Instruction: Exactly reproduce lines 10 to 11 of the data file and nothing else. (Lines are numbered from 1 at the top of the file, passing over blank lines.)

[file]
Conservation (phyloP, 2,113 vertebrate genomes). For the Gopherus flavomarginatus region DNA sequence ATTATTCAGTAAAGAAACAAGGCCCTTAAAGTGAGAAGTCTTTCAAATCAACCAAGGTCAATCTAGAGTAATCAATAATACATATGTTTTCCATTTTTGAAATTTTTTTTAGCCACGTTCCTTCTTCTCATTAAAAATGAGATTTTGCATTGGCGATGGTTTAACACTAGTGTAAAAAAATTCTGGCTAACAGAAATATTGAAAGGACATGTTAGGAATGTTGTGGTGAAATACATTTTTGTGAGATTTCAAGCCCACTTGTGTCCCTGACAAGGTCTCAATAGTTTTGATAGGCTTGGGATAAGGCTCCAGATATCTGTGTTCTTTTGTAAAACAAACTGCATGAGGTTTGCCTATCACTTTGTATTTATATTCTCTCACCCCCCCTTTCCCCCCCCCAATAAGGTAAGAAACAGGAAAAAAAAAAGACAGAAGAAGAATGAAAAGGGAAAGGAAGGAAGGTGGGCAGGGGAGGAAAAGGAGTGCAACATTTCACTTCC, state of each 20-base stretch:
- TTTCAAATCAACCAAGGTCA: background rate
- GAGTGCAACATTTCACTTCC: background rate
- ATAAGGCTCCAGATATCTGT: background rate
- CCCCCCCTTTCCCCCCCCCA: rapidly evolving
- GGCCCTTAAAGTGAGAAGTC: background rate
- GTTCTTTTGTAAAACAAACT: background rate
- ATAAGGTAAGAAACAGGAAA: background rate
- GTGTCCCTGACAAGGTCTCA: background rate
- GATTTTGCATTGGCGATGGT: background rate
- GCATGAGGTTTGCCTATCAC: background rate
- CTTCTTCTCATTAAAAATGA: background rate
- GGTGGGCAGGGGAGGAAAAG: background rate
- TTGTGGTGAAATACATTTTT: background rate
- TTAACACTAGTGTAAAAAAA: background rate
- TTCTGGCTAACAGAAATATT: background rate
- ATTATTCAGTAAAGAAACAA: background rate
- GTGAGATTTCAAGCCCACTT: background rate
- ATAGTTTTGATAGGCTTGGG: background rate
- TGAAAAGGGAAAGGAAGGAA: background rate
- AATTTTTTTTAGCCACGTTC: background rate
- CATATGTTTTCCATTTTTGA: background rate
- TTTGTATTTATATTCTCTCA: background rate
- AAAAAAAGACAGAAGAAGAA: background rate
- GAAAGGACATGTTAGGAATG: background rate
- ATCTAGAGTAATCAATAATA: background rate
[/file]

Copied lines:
- GATTTTGCATTGGCGATGGT: background rate
- GCATGAGGTTTGCCTATCAC: background rate